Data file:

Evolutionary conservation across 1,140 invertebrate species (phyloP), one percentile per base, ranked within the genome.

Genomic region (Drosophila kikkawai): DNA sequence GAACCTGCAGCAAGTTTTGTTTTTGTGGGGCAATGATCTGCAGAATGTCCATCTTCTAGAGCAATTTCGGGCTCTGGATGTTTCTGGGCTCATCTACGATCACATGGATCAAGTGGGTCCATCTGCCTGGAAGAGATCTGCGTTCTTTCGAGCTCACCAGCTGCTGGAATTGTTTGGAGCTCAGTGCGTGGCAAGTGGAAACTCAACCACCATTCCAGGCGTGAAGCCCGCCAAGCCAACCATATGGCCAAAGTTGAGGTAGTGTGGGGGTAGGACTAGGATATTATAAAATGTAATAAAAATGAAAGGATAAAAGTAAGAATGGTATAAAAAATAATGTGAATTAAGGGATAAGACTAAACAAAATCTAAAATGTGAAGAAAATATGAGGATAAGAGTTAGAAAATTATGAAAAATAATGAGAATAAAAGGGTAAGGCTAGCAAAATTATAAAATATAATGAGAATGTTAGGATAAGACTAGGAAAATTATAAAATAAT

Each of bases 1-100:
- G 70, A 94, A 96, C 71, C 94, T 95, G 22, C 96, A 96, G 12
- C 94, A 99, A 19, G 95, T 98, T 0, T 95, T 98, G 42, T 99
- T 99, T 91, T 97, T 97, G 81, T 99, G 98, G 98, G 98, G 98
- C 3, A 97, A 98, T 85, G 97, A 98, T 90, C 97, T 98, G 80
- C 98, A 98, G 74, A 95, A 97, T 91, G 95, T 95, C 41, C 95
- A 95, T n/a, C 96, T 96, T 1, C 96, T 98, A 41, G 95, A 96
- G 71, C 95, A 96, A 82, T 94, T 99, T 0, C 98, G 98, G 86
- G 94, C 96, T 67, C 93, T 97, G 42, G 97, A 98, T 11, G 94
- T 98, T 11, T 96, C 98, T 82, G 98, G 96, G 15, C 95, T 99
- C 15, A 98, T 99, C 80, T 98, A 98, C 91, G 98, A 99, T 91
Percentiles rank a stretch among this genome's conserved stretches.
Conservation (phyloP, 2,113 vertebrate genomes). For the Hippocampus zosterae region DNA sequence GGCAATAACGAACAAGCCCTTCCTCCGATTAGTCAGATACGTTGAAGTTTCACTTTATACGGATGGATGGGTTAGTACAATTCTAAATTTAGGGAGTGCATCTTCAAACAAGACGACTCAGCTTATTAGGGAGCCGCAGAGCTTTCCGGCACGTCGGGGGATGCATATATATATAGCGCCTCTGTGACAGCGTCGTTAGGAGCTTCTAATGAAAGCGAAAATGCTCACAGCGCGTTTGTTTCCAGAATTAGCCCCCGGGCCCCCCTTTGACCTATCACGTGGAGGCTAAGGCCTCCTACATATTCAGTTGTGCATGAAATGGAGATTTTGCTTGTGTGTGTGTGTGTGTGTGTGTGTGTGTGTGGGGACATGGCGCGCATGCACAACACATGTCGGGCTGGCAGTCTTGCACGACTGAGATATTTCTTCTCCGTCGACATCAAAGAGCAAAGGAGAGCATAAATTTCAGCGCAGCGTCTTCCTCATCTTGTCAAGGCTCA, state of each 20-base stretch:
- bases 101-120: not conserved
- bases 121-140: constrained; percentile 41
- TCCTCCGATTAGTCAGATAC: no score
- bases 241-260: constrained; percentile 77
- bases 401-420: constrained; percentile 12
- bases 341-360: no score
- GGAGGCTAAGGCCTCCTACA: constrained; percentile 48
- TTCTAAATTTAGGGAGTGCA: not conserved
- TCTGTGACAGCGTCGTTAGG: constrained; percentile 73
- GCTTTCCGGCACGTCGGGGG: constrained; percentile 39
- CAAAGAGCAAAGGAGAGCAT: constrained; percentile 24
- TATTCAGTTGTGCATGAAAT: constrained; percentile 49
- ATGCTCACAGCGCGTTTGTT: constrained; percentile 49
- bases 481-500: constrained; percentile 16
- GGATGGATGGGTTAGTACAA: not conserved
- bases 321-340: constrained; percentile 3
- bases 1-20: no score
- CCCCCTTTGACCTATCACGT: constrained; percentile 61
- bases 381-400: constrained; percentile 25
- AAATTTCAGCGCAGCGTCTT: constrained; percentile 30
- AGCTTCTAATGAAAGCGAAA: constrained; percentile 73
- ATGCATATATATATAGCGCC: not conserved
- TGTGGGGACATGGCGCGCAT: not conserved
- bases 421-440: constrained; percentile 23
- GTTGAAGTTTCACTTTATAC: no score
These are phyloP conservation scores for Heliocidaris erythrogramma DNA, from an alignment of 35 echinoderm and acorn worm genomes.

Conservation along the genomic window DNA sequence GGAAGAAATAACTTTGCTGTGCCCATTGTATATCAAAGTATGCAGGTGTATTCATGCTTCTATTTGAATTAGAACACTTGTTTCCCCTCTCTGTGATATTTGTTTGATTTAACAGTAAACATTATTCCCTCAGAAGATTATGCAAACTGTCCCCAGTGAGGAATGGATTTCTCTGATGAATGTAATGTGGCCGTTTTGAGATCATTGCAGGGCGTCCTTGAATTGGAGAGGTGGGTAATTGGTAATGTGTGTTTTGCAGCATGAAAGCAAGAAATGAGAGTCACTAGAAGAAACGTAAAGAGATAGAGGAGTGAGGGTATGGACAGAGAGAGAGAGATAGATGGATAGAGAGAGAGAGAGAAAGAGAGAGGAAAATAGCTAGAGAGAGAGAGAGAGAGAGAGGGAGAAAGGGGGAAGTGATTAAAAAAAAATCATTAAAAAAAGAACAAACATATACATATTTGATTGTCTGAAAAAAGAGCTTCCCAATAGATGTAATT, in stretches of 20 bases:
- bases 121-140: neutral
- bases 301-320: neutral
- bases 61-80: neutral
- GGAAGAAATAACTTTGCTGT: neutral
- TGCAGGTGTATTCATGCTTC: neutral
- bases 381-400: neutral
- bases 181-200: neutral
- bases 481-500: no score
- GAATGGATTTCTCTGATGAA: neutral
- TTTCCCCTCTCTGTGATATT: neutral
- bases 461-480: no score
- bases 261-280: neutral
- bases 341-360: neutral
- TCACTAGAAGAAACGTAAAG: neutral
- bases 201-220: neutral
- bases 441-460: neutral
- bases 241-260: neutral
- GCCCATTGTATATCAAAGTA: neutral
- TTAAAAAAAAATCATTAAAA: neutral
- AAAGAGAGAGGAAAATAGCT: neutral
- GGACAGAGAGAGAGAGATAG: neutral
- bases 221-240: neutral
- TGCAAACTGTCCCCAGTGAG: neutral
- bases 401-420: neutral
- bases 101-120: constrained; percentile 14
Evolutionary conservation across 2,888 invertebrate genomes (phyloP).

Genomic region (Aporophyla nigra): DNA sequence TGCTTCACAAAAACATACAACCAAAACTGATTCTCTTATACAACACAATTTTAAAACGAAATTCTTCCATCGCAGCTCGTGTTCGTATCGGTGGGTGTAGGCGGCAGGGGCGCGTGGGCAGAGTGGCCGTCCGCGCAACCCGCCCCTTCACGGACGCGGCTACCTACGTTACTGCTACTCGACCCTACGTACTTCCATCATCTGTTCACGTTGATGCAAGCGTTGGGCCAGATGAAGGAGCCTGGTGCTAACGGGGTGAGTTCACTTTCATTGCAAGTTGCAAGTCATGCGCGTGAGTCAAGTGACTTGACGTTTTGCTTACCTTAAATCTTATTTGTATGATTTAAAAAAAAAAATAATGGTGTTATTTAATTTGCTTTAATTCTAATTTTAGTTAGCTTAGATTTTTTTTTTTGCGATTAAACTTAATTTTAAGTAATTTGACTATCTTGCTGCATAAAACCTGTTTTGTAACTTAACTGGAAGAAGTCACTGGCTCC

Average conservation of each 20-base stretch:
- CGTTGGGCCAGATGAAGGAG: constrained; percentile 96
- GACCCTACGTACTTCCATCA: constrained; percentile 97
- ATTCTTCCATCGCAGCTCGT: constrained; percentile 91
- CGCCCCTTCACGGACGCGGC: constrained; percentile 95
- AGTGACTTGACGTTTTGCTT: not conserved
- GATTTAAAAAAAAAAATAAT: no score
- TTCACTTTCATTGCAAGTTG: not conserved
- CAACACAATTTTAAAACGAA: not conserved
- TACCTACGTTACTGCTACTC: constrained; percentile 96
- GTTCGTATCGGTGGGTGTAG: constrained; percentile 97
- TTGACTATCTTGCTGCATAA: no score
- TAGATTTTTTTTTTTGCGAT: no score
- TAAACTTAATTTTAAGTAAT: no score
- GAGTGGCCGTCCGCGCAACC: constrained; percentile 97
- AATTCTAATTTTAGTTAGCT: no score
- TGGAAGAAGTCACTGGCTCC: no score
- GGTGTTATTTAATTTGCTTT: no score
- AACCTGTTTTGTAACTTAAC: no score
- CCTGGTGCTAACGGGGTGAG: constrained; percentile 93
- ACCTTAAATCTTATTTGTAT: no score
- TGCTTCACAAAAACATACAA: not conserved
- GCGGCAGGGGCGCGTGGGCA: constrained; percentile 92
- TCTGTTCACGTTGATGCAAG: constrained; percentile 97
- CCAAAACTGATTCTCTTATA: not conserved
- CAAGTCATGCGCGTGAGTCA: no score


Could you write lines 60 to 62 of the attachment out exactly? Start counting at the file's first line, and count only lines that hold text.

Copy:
- GCCCATTGTATATCAAAGTA: neutral
- TTAAAAAAAAATCATTAAAA: neutral
- AAAGAGAGAGGAAAATAGCT: neutral